|The way that mothers talk to their
children when they are young has a lasting effect on children's social
skills, according to a research study funded by the Economic and
Social Research Council. The researchers found that children whose
mothers often talked to them about people's feelings, beliefs, wants,
and intentions, developed better social understanding than children
whose mothers did not include much 'mental state talk' in their
The study, based at the University of Sussex, followed children
from the age of 3 to the age of 12, measuring their ability to perform
tasks designed to measure their social understanding. One of these
tasks, developed by the researchers to test social understanding in
middle childhood (from 8 to 12 years old), used clips from the TV
comedy, 'The Office'.
Dr Yuill, who led the later stages of the research, explains:
"Ricky Gervais's character, David Brent, is a typical example of
someone who is very insensitive and reads social situations
incorrectly. We cringe to watch it because we are embarrassed by his
complete lack of social understanding."
From the age of 8, the children in the study were beginning to
cringe too, rating scenarios with David Brent's faux pas as more
embarrassing than those without and showing a good understanding of
what he was doing wrong. By the end of the study, children did as well
as mothers on this and other tasks measuring social understanding,
showing that by the age of 12, children can be as socially
sophisticated as adults.
The researchers also observed how each of the mothers talked to
their child when they were 3 years old as they looked at a series of
pictures together. They found that children whose mothers had often
described the mental state of people in the pictures – their
emotions or what they might be thinking or going to do next - did
particularly well on the social understanding tasks.
The link between early mental state talk and the development of
social understanding was strongest in early childhood and was
independent of the mother's IQ or social understanding. By the time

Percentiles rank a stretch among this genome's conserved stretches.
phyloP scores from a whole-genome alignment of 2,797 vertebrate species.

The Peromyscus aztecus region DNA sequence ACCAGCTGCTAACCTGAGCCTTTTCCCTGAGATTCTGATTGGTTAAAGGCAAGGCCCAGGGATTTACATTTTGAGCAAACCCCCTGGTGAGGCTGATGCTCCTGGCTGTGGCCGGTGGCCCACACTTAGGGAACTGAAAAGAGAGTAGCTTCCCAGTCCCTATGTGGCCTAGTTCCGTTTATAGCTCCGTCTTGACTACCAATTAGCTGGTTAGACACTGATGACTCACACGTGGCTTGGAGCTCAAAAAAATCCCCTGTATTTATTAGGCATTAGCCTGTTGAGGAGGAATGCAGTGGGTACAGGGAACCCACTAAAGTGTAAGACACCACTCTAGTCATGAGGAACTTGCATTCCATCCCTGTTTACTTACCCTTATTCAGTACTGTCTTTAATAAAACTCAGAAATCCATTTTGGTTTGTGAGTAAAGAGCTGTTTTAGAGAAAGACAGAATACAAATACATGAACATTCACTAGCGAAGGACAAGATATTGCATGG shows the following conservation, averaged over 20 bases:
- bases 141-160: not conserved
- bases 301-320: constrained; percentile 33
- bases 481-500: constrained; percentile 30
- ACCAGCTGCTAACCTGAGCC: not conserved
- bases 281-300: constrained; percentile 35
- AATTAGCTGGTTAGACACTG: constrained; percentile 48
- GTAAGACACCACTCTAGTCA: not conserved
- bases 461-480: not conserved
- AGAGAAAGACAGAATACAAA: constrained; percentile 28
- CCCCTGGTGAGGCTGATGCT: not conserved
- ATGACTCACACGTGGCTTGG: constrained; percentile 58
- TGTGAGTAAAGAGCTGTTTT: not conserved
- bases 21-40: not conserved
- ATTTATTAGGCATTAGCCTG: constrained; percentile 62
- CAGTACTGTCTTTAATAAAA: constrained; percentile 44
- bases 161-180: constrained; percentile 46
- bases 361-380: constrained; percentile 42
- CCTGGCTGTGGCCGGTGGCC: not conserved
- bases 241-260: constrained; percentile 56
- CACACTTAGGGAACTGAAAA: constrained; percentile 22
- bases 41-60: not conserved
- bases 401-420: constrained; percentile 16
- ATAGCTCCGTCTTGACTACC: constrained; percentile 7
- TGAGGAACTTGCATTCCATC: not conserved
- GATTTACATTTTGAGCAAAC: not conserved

the children were aged 8 to 12, the influence of early mother talk was
less strong, probably, the researchers suggest, because older children
are less dependent on their mothers and more likely to be influenced
by their peers and other adults.
The study also revealed that understanding others is one thing, but
behaving well towards them is another. The researchers were surprised
to find that children with the most sophisticated social understanding
also exhibited the most negative behaviour towards their mothers when
they were steering a model car around a race track – a task where
they needed to work together as a team.
"From our study, I certainly wouldn't say that having a good
social understanding guarantees good behaviour. Having a good social
understanding is only part of the picture - it has to be used in
socially beneficial ways," said Dr Yuill.
Although its relationship to behaviour is complex, social
understanding is an essential skill for interacting with others both
at work and at play. And the findings of this study suggest that
children who experience lots of mental state talk in their early years
get the best start for developing this skill.
According to Dr Yuill, this has exciting implications for all those
involved in bringing up children: "Using mental state talk is not
hard. It does not require particularly good language skills or a
sophisticated social understanding and it seems eminently teachable.
It would be really interesting to work with people who run family
learning programmes to explore whether teaching parents how to use
mental state talk has a beneficial effect on their children's social
understanding" she said.
FOR FURTHER INFORMATION, CONTACT:
Dr Nicola Yuill (Tel: 01273 678630, email: firstname.lastname@example.org)
Dr Amanda Harris (Tel: 01273 678501, email: A.L.Harris@sussex.ac.uk )
ESRC Press Office:
Saskia Walcott (Tel: 01793 413149, email: email@example.com)
Danielle Moore (Tel: 01793 413122, email: firstname.lastname@example.org
Jeanine Woolley (Tel: 01793 413119, email: email@example.com
NOTES FOR EDITORS:
1.This release is based on the findings from 'The relation between
parenting, children's social understanding and language' ( Grant
number: RES-000-23-0278), a study funded by the Economic and Social
Research Council. The research was led by Dr Nicola Yuill and Dr Ted
Ruffman at the Department of Psychology, University of Sussex.
2.The study involved interviews, questionnaires, assessments of
social understanding and observation of mental state talk between
mothers and children. At the beginning of the study 82 children and
their mothers took part but some families dropped out later in the
study due to child or parent illness or to moving out of the study
area. The researchers maintain contact with the 57 families who took
part in the last stage of the study and all these families have
expressed willingness to be visited again.
3.The Economic and Social Research Council (ESRC) is the UK's
largest organisation for funding research on economic and social
issues. It supports independent, high quality research which has an
impact on business, the public sector and the third sector. The ESRC's
planned total expenditure in 2009/10 is £204 million. At any one time
the ESRC supports over 4,000 researchers and postgraduate students in
academic institutions and independent research institutes. More at http://www.esrcsocietytoday.ac.uk
4.The ESRC confirms the quality of its funded research by
evaluating research projects through a process of peers review. This
research has been graded as good.